CP/M GAMES

In 1974, Dr. Gary A. Kildall, while working for Intel, created CP/M as the first operating system for the new microprocessor. CP/M based machines helped propel personal computers in the 1970s. Machines were much less expensive than mainframe based solutions.

  • Intel 8080
  • Intel 8085
  • Zilog Z80

The early 8-bit processors topped out at 64KB of memory. The machine BIOS typically used 8KB of address space resulting in 56KB of available for programs and data. The BIOS uses jump tables as the entry point to call a function.

Most machines were programmed with Assembler until BASIC became available. CP/M machines quickly picked up games from the mainframe shops and many more were developed once BASIC was widely available.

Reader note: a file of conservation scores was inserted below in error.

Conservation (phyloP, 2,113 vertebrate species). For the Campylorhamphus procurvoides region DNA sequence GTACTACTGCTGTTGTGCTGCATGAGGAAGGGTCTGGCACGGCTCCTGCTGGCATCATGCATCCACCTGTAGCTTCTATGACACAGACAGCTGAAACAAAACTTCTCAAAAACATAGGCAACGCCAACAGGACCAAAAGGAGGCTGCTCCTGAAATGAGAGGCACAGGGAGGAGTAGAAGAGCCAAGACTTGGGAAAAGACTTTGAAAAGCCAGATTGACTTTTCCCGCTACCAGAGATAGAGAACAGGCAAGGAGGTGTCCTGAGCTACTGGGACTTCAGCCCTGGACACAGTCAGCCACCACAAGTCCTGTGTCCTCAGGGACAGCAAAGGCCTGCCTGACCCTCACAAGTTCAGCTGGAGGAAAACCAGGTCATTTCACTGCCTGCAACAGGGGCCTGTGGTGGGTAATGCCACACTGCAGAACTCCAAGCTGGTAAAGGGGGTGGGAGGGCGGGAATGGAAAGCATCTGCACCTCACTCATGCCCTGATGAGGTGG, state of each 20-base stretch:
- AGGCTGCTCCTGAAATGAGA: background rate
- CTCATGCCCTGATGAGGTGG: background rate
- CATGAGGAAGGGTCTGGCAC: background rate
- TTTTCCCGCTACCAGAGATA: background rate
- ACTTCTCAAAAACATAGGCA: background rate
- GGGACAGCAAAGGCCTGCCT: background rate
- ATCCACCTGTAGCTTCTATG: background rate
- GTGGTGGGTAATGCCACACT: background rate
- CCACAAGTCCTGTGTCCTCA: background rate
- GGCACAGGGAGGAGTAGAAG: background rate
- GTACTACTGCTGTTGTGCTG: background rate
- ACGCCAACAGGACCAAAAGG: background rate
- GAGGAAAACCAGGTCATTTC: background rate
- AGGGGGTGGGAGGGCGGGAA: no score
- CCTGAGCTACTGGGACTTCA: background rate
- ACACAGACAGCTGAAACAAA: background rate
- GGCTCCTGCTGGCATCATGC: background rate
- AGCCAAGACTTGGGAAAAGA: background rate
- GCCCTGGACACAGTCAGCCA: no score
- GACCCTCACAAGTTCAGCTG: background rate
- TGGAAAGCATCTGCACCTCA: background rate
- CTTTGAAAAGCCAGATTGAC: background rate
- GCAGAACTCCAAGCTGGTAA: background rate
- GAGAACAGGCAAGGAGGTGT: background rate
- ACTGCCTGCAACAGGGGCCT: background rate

Given that Z80 machines had a keyboard and monitor, it provided an interactive environment that made it easier for developing new games.

In 1973, David Alh wrote the first edition of a book called 101 BASIC Games that was reprinted November 1978 as Basic Computer Games. The old games are available in a zip file.

DOS is available for Hyper-V to run these classic games,